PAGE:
The trick to preparing to be interviewed by artificial intelligence is to not prepare at all. At least according to actress and comedian Lauren Lapkus, who recently spoke to Microsoft’s social AI bot Zo on her podcast Raised by TV. “I have to admit I didn’t prepare for this interview at all, but that’s the beauty of improv,” says Lapkus, who cohosts the show with Jon Gabrus. “I was curious to see how the conversation would go. I had a bit of information about Zo, but didn’t expect her to have so much personality. She’s sassier than SmarterChild (shout out to my fave AIM bot from the ’90s).”
Zo is a social chatbot that users can talk to on most major social platforms, including Kik, GroupMe, Facebook Messenger, Skype, and Twitter. It came about as part of Microsoft’s push to make bots the new apps, creating an AI that users could talk to using natural language, with the technology responding conversationally and in context. Based on Zo’s conversation with Lapkus, it appears to be working.
“I was pretty surprised by some of Zo’s questions, particularly when she asked me about comedy and what it means to be human,” says Lapkus. “She seems to be doing a lot of soul-searching, considering she doesn’t have a soul.”
As for Zo’s ability to mimic human speech patterns, Lapkus was particularly surprised when the bot threw out a resounding “YAAAAS QUEEN” during their chat. “Hearing Zo say it really added a new level to the phrase,” says Lapkus. “She was also pretty sarcastic with me, which really, really hurt my feelings and I still haven’t gotten over it.”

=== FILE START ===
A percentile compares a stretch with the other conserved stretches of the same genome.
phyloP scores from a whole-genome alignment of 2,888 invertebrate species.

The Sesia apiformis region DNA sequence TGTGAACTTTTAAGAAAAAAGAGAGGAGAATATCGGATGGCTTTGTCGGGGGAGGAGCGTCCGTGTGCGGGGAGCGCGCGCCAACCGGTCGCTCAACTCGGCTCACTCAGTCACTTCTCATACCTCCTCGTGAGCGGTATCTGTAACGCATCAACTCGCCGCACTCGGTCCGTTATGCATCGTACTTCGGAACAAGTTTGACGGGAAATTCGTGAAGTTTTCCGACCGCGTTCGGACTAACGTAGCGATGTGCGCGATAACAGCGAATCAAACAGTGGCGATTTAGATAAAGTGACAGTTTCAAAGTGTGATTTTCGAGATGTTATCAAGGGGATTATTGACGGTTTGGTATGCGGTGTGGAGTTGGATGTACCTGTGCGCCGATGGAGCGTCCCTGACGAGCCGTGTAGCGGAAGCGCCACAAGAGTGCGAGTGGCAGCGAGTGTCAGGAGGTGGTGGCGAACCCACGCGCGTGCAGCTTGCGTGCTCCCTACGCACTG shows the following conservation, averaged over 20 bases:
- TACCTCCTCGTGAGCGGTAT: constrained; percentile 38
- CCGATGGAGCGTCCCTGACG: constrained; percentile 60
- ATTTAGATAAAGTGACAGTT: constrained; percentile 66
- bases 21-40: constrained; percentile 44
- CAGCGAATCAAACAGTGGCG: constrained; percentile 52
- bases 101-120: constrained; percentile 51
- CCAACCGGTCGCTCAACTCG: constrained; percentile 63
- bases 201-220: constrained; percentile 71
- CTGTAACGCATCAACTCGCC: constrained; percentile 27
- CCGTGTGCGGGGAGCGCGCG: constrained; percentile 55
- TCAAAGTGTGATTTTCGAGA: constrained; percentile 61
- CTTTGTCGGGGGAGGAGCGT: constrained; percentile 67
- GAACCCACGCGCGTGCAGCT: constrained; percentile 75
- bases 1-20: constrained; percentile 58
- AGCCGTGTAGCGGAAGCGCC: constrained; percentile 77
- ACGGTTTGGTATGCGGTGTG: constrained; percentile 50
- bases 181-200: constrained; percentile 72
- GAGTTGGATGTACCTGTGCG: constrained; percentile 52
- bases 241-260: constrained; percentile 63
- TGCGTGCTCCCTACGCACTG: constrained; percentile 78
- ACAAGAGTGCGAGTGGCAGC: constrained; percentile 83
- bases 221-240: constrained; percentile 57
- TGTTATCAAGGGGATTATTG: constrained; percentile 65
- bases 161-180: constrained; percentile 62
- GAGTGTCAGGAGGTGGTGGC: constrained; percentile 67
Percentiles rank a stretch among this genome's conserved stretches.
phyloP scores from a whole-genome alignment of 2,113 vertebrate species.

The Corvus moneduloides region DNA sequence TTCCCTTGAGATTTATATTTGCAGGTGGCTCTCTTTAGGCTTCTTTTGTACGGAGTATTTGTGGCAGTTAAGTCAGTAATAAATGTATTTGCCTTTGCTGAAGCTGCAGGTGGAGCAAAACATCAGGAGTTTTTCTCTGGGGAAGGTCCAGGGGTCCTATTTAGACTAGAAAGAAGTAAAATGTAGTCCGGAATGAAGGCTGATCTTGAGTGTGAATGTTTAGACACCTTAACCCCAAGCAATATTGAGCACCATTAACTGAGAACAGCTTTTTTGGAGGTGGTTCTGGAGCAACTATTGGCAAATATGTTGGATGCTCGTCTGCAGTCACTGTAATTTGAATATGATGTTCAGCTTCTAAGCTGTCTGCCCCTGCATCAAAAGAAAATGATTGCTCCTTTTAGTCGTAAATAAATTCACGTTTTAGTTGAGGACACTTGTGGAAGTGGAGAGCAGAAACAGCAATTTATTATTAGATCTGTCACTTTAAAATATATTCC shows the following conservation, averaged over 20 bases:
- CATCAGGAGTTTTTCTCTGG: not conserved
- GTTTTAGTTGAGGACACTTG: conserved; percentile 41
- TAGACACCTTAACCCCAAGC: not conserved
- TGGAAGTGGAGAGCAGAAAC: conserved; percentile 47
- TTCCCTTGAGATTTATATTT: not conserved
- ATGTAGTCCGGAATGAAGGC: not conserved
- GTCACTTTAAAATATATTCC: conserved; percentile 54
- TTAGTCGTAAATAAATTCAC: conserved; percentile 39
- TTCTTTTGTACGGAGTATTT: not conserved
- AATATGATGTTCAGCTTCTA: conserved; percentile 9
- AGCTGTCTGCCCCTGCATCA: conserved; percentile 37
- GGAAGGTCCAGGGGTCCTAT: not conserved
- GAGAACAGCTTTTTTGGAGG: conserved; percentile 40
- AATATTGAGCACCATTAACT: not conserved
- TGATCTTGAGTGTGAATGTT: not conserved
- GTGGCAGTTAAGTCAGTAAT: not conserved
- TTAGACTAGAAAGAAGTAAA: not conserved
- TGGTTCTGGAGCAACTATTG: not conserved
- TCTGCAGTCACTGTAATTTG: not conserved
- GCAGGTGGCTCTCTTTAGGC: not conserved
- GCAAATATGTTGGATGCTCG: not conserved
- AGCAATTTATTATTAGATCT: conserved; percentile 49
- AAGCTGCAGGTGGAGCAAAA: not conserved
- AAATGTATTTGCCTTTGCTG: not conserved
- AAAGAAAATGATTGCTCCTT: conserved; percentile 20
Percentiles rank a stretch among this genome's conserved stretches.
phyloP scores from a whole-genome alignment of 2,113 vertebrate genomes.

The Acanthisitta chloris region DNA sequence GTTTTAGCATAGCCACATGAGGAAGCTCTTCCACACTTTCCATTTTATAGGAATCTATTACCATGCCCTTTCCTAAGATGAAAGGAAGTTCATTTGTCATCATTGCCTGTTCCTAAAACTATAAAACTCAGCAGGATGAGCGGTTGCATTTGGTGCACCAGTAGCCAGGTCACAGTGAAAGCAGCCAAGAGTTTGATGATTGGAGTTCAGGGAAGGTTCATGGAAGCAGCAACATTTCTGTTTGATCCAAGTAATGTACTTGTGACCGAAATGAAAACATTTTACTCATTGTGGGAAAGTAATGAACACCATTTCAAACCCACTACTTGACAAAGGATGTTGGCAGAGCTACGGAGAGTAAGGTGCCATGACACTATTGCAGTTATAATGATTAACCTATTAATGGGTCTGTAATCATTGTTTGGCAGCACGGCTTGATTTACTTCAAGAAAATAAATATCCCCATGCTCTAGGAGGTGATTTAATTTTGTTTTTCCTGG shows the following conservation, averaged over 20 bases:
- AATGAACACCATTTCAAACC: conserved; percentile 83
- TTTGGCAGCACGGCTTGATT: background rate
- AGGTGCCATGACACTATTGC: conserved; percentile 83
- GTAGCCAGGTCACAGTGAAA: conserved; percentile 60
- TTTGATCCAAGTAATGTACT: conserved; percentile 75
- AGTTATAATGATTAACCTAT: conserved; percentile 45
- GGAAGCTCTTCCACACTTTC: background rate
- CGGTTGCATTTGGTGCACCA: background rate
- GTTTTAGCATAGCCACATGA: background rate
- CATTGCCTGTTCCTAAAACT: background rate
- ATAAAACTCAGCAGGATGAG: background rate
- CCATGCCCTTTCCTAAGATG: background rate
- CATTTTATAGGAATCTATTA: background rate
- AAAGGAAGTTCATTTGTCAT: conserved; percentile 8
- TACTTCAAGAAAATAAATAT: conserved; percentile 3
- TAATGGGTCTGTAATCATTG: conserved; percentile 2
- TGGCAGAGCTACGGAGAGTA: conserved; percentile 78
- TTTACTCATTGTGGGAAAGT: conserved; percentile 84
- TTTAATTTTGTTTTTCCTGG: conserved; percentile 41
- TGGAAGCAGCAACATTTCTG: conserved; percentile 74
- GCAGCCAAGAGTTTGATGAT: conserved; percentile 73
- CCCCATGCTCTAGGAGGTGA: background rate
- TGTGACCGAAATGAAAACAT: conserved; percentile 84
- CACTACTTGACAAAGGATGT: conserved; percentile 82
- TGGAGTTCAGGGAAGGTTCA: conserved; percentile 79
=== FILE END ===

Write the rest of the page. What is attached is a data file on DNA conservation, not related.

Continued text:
The interview was Zo’s second Microsoft-sponsored podcast appearance in the past month: The bot also recently stopped by Comedy Bang! Bang! and asked Scott Aukerman who he would save if he had to choose between his best friend or Beyoncé. When Aukerman answered “Beyoncé obviously,” Zo couldn’t help but note that “humans are strange.” (Listen below starting at 43 minutes.)
“Conversations with comedians like Scott and Lauren were a brilliant way for Microsoft to share Zo’s latest abilities with a young and engaged audience that would frankly be awfully hard to reach,” says Lex Friedman, chief business development officer for Midroll Media, which hosts both Lapkus’s and Aukerman’s shows. “And it’s been a delight to see listener feedback on these segments: While they knew the ads were paid placements, the conversations were as funny and entertaining as the rest of the podcasts.” A spokesperson for Microsoft confirmed that Zo’s responses were unscripted and authentic.
While Zo is still a work in progress (aren’t we all, though?), the bot is clearly a sign of technological progress, which makes Lapkus a bit nervous. “If Zo is the future, what will happen to the 9 million improv teams currently rehearsing?” she wonders. “Just kidding—nothing can stop them.”